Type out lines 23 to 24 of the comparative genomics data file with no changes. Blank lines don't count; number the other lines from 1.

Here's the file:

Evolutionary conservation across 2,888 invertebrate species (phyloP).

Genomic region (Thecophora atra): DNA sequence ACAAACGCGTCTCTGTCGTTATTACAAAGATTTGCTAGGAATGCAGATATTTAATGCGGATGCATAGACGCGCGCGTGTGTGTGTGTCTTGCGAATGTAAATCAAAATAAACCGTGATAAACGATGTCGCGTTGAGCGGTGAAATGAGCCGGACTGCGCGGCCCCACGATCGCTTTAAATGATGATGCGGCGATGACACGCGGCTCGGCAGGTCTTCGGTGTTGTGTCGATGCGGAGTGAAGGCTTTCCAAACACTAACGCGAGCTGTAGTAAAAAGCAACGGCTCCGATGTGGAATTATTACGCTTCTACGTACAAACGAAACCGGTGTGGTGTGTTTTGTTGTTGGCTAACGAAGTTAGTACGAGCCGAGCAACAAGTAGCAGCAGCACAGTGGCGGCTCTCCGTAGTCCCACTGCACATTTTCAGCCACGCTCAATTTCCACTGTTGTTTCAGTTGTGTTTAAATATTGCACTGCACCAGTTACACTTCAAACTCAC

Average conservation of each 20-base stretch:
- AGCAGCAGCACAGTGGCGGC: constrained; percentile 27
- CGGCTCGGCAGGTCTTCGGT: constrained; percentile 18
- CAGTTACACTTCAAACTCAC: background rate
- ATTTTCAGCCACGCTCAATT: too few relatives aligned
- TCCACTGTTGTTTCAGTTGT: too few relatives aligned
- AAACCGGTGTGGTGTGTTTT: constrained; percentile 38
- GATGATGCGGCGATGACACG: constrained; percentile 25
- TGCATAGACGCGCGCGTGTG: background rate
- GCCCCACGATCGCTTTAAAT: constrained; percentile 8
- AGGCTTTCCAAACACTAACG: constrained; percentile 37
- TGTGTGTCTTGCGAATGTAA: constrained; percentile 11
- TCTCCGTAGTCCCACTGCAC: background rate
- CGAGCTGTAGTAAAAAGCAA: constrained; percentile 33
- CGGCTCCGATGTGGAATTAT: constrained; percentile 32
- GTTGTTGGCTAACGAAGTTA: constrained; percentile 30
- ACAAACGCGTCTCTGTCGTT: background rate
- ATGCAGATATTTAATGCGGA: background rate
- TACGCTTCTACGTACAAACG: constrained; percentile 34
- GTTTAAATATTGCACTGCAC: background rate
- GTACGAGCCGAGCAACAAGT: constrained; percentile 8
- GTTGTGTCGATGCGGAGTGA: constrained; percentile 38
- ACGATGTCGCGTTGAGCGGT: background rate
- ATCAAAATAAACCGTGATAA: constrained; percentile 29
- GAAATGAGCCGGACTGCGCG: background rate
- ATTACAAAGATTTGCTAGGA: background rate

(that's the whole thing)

- GTACGAGCCGAGCAACAAGT: constrained; percentile 8
- GTTGTGTCGATGCGGAGTGA: constrained; percentile 38